Clinton, Trump adjust politicking following Florida shooting
WASHINGTON (AP) -
Donald Trump and Hillary Clinton are adjusting their presidential politicking, first offering prayers and support to the victims of the worst mass shooting in U.S. history. But they both infused their sympathy with statements that favor their presidential aspirations.
The presumptive candidates made statements hours after a gunman wielding an assault-type rifle and a handgun opened fire inside a crowded gay nightclub early Sunday, killing at least 50 people and wounding another 53 before dying in a gunfight with SWAT officers.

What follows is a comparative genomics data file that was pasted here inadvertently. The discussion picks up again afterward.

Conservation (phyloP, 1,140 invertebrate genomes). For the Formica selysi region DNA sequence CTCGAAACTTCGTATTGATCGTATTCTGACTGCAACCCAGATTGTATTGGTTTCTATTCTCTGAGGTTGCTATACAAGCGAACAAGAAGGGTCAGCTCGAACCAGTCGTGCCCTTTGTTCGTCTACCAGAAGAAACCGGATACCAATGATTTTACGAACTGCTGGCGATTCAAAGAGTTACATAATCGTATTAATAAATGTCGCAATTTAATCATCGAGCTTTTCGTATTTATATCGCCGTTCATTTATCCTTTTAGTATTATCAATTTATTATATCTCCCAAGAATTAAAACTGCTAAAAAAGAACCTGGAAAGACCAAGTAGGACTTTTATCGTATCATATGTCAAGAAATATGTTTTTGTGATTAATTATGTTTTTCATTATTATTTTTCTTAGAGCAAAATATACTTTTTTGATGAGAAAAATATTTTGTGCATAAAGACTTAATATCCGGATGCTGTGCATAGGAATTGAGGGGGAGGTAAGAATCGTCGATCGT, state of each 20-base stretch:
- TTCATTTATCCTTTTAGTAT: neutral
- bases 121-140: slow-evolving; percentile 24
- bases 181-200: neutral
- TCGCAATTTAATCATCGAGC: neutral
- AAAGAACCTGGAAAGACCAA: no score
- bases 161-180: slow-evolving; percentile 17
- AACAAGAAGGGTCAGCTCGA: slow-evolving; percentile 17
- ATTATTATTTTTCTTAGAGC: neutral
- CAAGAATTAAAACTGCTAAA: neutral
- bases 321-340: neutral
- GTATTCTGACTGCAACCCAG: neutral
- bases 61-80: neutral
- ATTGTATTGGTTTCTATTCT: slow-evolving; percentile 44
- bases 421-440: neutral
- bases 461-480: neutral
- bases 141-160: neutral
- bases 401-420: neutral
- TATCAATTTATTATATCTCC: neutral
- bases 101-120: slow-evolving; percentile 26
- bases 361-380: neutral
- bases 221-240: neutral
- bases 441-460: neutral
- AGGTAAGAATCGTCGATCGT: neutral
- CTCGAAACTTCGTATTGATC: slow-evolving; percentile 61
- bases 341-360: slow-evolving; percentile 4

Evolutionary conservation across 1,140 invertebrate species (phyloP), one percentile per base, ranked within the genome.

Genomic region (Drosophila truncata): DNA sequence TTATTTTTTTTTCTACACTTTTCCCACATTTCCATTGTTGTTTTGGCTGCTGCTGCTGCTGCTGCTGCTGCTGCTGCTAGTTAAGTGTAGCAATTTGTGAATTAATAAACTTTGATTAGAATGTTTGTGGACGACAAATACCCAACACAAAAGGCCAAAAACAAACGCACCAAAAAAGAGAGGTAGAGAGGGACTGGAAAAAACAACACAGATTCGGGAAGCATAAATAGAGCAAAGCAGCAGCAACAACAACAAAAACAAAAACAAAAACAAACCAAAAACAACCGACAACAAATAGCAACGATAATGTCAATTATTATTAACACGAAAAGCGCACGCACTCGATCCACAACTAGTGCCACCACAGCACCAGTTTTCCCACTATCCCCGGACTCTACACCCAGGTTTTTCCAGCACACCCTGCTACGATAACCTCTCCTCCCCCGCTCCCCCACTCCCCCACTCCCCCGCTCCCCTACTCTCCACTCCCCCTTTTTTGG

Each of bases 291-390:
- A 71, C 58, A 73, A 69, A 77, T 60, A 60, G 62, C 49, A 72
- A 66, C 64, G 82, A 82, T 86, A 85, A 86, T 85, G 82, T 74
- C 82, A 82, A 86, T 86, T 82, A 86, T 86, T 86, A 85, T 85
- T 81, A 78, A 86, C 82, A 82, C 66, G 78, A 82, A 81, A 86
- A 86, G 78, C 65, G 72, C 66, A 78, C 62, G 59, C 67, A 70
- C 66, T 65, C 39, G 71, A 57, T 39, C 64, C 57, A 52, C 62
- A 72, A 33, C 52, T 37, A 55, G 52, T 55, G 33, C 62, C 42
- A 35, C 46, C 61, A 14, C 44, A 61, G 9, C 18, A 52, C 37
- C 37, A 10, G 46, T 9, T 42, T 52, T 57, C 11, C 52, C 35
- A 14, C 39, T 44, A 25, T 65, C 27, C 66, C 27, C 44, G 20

Clinton today pushed for gun control and reached out to a key constituency - gays and lesbians. As she put it, " To the LGBT community: please know that you have millions of allies across our country. I am one of them."
Her campaign announced it was postponing its first joint event with President Barack Obama on Wednesday in Wisconsin.
Trump says he's changing the focus of his speech Monday at Saint Anselm College in New Hampshire from his case against Clinton to "this terrorist attack, immigration and national security."
He also noted that he "said this was going to happen" and repeated his call for Obama to resign for refusing to use the words "radical Islam." Clinton, Trump added, should drop out of the presidential race for the same reason.
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